Sports Programming versus Youth Ministry

By Guest Contributor March 23, 2015

By Chris Maxwell

The night is almost here. You’ve spent weeks scheduling, funding, and organizing a youth ministry event for your students. Then the phone calls start coming in—from your volunteers who have to take their kids to ballgames and from key students who are playing in those same games. The lead singer of your worship team is coaching his nephew’s soccer game. The couple in charge of meals is serving in the concession stand.

All of your efforts and money and planning seem like a waste.

These days, families build their lives around student sports. Their weekends are devoted to traveling from game to game. Instead of showing up at church on Sunday morning, they listen to sermons on iPhones just before the national anthem begins at game one of a double header.

What can you do to get students out of these athletic commitments and back to your ministry events? Wrong question.

There are times to help families evaluate priorities and learn time management. But that isn’t the best approach in this case. Why not? Because what seem like obstacles right now can actually become opportunities. High school athletics have long been the enemy of youth ministry. It’s time turn that around.


Outreach from the bleachers

I recently received a variety of notes through email, text, Twitter, and Facebook from young men I formerly coached. One note was from a baseball player who was drafted by a major league team. Another was from a young man who coaches basketball in another country. Two separate notes were from men who had gone through life-changing experiences—one just became a father, and the other told me about the death of his father. One young man connected me with his brother who is going through rehab after a series of poor decisions. And a final note just thanked me for helping a young man know he was important when no one in his own family did.

Sports_quoteSome of these young men came to our church. Some didn’t. But in each of their lives, our church came to them. I invested time and energy to love them. My wife sat with them as they laughed and cheered and traveled to games together. Our sons became family to them. By coaching a sport and encouraging their hearts, I tried to reflect Christ.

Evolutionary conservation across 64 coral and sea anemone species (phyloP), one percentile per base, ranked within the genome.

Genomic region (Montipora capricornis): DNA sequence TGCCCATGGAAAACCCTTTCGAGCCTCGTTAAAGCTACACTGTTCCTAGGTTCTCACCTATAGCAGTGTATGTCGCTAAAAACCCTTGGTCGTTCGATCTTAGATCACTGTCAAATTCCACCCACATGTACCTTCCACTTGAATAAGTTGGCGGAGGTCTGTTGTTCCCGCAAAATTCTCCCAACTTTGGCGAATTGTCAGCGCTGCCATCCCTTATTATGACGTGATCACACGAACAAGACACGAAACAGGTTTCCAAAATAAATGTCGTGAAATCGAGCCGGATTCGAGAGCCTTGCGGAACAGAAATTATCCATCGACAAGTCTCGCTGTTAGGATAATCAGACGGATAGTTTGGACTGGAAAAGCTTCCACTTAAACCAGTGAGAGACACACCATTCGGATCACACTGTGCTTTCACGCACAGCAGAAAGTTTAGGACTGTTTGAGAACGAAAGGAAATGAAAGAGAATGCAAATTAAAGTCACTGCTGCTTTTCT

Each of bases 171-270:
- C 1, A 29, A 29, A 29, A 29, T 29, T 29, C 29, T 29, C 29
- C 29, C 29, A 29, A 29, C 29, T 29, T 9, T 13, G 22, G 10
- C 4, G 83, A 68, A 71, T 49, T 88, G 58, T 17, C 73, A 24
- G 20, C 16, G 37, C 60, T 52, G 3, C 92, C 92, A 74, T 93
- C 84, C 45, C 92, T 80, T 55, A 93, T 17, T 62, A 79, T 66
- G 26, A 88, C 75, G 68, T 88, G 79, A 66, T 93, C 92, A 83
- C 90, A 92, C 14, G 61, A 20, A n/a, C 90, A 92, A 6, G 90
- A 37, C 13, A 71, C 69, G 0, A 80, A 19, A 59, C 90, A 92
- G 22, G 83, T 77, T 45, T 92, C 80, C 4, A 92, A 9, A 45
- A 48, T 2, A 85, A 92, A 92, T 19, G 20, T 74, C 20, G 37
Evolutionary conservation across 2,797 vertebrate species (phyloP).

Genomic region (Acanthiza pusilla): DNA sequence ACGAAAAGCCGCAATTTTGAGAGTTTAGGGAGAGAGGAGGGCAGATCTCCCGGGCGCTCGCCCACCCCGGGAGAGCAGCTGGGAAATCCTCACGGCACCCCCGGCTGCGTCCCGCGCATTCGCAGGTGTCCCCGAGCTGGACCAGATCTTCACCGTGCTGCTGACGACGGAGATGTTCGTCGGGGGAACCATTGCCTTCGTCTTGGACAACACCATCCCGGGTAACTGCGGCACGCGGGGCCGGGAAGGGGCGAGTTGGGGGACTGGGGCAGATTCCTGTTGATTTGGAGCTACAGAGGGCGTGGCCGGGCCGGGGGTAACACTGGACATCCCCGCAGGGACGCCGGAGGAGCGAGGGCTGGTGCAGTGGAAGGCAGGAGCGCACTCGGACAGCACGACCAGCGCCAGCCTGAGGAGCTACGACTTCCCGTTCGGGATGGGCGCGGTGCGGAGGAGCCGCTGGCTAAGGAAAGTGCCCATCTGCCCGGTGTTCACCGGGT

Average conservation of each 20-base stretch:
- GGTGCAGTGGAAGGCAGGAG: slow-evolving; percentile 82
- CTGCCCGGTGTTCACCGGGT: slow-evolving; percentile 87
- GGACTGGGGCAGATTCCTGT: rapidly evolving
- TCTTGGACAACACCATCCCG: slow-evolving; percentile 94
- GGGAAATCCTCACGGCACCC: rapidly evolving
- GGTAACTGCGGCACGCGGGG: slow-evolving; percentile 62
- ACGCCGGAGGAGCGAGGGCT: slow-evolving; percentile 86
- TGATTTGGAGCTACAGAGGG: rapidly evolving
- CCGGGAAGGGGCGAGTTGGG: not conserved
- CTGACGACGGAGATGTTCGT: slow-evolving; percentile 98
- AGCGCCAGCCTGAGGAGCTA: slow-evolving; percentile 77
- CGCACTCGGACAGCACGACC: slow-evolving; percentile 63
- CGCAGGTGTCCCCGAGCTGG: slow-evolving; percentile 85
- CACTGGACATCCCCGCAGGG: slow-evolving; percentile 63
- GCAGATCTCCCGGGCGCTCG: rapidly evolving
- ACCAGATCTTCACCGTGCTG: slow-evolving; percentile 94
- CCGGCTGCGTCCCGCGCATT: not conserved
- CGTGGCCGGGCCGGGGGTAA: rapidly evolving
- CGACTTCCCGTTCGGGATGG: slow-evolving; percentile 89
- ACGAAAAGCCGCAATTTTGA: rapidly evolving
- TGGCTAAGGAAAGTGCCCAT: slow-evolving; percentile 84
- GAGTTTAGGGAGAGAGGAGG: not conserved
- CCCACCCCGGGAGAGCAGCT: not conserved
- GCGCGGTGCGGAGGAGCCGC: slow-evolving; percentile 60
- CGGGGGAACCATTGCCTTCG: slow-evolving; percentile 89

As I read those notes, I remembered one of the research projects we did as I pastored in Orlando. Our leadership team wanted to know our most successful methods of outreach. The results were clear. The highest percentage of families by far came through our involvement in community sports. That involvement resulted from several lessons I had learned during my years as a youth pastor:

  • Meet people where they are instead of expecting them to come to us.
  • View church as wider than the sanctuaries’ walls.
  • Picture Jesus going to where the people are. Follow his example.
  • Serve meals to athletic teams before or after games.
  • Attend their games. Watch them play. Talk to them and their families. Listen instead of just telling them about the upcoming church events.
  • Just as churches seek to reach people from other nations by traveling to their countries, journey into the world of band performances, ballgames, dance routines, and career study projects.

Working with sports schedules

Of course it’s frustrating when our volunteers and workers choose athletic events over helping at our ministry events. We need support. We need our students to grow spiritually—not just with muscle or speed or points in their games. Here are a few practical suggestions as you face the realities of our culture while doing kingdom work:

  • Get schedules from area schools and sports programs as early as possible.
  • Build good relationships with leaders in those areas.
  • Work with other youth pastors in the area.
  • Schedule or host events (with proper permission) in conjunction with plans from area leagues or schools. Work with them, not against
  • Serve in concession stands. Mow lawns. Clean bathrooms. Bring water. Pray before games.
  • Guard your own family from being controlled by church duties and sports events. You can’t attend every event, so don’t try. Sometimes a text to ask about the game will mean as much as your attendance. Show that you are interested in their world.

I recently traveled to speak at a church for their Sunday services. But they asked me to arrive Friday instead of Saturday. They planned to serve dinner to the local high school football team and band before that night’s game, and they wanted me to speak. So I spent 20 minutes with each group, talking to young men and women and coaches and parents I had never met before. A few attended that church regularly. More would attend that Sunday to hear me speak. Why? Because of an ad or a tweet, a phone call or a sign? No. The local church adjusted their normal Friday routine and reached out to their community.

The conversation one student had with that church’s youth pastor was worth all the chicken and chips and desert. That student learned about care, concern, and “church service.” He realized that he finally had someone to talk to, someone who would actually listen.

Don’t take it too personally when youth and their families miss your events. Face the realities of our times. Embrace the tension. Love students and their families outside the walls of your church facilities.

CC Image courtesy hharryus on Flickr.

About the Author

Guest Contributor

The LeaderTreks Blog is proud to share the hard-earned wisdom of student ministry leaders from many different backgrounds and professions. From time to time, we will feature guest blog posts from writers other than our regular contributors. We include these posts to provide additional perspectives and insight that we’re sure will help develop you and your ministry…  Read More